UPDATE: The commenter in question has written a very gracious apology.
This is written in response to a comment on my blog, commenting on the post Some Incomplete Thoughts on Mental Illness and Shame:
I’ve not had a mental illness to my knowledge and no depression so I’m willing to concede I know nothing and should not comment but I’m going to anyway.
I love reading your blog but IMHO you think too deeply about the depression and its not healthy.
My suggestion would be to talk to good friends about this but have a break from writing about it for a bit.
Writing might be ‘burning it in’ to the parts of you brain that think deeply and that might be making it harder to resist because depression sort of gets ‘tagged’ to a lot of other thought processes that you have to use daily as part of your life.
Only write about the good things for a bit or the things that make you angry. (I especially like those.)
But not about being depressed. Just try a break for a bit.
No evidence this might work but didn’t want to stay silent and offer nothing. A big virtual hug.
I know you mean well, and I’ll try to take your comment in that spirit. But if you have no personal experience with mental illness, aren’t a trained professional in the field of mental illness, and by your own acknowledgement don’t have any evidence to support the opinions you’re expressing about mental illness, please don’t give advice to mentally ill people on how to manage their illness.
Writing publicly about my depression has been extremely helpful. It helps me process it and make sense of it. It helps alleviate the sense of shame I’ve been made to feel about it. It helps me normalize it, and frame it as simply another illness, like my cancer or the time I had pneumonia — which also helps alleviate the shame. The fact that my writing about it helps others gives meaning to it, which makes it more tolerable. There is no possible way that I’m not going to “think deeply” about my depression — that’s part of the nature of depression — but writing about it helps keep those thoughts from spinning into a secret, self-perpetuating black hole. It helps give me insight into it, helps me crystallize and focus those thoughts in a productive way, and helps me move on from them. And when I write about my depression, I often get good suggestions and ideas on how to manage my depression from other people who experience it. I’m not the only one, either: many people I know who experience depression and other mental illness say that being more public about it has helped them.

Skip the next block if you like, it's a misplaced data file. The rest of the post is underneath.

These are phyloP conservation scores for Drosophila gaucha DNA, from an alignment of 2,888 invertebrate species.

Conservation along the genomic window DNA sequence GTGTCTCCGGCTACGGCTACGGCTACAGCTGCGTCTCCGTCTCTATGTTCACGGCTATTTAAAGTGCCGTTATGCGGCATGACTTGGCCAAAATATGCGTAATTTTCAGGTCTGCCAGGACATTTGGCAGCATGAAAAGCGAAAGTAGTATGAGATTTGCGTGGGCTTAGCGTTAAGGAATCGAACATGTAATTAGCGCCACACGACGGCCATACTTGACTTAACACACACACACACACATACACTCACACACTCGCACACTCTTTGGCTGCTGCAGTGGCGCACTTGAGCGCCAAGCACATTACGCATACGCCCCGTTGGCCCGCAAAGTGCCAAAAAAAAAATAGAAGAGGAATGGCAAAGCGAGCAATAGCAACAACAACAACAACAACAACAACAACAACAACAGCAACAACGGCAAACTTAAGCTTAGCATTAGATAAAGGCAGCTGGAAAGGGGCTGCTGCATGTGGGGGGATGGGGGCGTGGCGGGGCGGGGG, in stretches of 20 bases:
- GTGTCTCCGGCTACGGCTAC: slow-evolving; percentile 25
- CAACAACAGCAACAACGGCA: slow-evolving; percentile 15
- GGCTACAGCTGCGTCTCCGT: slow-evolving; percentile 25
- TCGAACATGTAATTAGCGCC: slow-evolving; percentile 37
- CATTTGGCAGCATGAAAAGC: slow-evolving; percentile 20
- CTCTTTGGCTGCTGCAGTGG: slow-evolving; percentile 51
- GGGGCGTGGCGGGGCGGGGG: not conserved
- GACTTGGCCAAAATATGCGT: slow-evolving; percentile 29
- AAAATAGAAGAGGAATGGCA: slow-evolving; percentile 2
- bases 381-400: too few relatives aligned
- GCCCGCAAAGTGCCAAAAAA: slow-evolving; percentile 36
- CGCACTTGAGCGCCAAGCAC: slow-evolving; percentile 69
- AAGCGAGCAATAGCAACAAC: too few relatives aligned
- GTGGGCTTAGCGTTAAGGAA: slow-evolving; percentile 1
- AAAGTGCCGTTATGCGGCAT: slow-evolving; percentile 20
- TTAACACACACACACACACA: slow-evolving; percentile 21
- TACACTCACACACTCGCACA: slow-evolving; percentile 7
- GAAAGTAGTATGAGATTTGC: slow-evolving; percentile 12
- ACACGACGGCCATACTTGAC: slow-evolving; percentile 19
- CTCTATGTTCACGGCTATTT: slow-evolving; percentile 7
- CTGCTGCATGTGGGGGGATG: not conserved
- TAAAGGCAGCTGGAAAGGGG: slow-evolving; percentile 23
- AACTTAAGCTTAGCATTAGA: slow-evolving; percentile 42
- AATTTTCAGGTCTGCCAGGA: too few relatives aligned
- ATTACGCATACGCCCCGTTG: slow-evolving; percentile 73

And when people tell mentally ill people not to speak about it publicly, It’s nearly impossible to not hear it in the social context of shame and silencing — even if it’s not intended that way.
When you have a voice in your head saying “I shouldn’t comment,” I urge you to listen to it. If you feel driven by compassion to say something, to “not stay silent and offer nothing,” I suggest you try saying, “I’m really sorry you’re going through this.” If that doesn’t seem like enough, you can add, “If there’s anything I can do to help, please let me know.” But please don’t tell mentally ill people to shut up about our illness. Thanks.